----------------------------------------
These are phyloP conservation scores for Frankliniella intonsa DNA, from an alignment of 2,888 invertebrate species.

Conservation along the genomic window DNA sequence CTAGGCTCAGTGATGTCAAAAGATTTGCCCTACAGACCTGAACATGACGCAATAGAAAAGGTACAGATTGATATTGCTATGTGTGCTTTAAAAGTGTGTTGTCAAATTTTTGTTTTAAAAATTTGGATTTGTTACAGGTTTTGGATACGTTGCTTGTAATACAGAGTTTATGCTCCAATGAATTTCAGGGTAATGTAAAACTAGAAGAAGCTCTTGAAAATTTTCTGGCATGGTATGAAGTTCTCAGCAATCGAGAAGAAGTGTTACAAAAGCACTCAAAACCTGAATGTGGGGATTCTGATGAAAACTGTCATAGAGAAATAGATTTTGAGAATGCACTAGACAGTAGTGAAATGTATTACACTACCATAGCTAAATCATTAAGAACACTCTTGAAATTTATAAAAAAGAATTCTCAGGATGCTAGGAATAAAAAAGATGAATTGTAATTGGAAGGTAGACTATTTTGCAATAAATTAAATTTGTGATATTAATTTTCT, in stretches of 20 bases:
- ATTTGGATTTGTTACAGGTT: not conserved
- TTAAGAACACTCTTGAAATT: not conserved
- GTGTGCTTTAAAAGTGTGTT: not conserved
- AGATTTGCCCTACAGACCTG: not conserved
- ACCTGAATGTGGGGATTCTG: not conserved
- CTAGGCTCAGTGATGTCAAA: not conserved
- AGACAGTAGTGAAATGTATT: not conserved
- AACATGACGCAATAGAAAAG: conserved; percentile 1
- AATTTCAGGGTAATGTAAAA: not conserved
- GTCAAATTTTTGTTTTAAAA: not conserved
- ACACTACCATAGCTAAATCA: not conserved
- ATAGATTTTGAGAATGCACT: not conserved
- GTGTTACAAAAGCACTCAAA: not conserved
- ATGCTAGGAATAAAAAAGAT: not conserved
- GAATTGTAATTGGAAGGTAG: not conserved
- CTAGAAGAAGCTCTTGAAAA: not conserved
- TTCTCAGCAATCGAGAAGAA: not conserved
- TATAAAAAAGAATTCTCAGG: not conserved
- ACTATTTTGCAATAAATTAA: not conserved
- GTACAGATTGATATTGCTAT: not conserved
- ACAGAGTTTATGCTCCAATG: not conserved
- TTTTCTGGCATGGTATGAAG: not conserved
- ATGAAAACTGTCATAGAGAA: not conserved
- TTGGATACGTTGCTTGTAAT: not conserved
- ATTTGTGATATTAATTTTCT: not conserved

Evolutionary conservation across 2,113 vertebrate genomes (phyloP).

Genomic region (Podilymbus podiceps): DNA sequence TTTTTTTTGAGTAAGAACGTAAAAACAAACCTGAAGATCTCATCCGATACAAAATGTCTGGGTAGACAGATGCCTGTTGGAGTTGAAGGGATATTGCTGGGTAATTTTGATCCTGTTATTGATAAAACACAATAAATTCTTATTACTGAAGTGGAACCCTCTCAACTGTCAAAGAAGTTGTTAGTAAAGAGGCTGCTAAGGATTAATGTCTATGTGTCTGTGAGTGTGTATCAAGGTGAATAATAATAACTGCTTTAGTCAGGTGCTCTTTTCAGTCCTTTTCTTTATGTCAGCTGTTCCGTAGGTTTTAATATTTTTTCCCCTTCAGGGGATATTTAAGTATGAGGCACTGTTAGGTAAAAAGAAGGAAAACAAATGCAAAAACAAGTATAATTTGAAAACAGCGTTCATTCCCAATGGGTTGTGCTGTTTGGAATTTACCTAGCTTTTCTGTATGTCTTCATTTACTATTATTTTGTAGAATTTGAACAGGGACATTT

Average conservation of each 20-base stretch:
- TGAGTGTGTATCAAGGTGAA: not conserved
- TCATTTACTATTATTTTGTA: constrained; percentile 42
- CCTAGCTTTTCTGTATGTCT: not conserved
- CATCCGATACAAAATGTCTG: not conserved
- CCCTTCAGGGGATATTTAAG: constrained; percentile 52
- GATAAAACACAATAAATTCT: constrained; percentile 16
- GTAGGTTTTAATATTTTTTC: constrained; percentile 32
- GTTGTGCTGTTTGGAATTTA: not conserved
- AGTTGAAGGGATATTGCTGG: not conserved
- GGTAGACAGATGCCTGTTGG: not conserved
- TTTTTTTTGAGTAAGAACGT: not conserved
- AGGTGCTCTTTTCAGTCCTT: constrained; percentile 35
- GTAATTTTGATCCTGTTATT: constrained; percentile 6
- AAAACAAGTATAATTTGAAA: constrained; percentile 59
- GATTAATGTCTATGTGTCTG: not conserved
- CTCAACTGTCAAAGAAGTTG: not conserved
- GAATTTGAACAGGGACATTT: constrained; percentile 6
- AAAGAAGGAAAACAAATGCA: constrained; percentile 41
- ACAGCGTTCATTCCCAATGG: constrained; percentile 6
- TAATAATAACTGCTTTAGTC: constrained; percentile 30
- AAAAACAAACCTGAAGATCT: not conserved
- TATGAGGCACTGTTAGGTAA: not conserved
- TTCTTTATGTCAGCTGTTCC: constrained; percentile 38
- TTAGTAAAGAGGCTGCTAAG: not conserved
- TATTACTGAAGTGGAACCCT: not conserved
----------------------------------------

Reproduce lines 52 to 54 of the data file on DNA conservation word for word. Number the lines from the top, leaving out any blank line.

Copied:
- TATGAGGCACTGTTAGGTAA: not conserved
- TTCTTTATGTCAGCTGTTCC: constrained; percentile 38
- TTAGTAAAGAGGCTGCTAAG: not conserved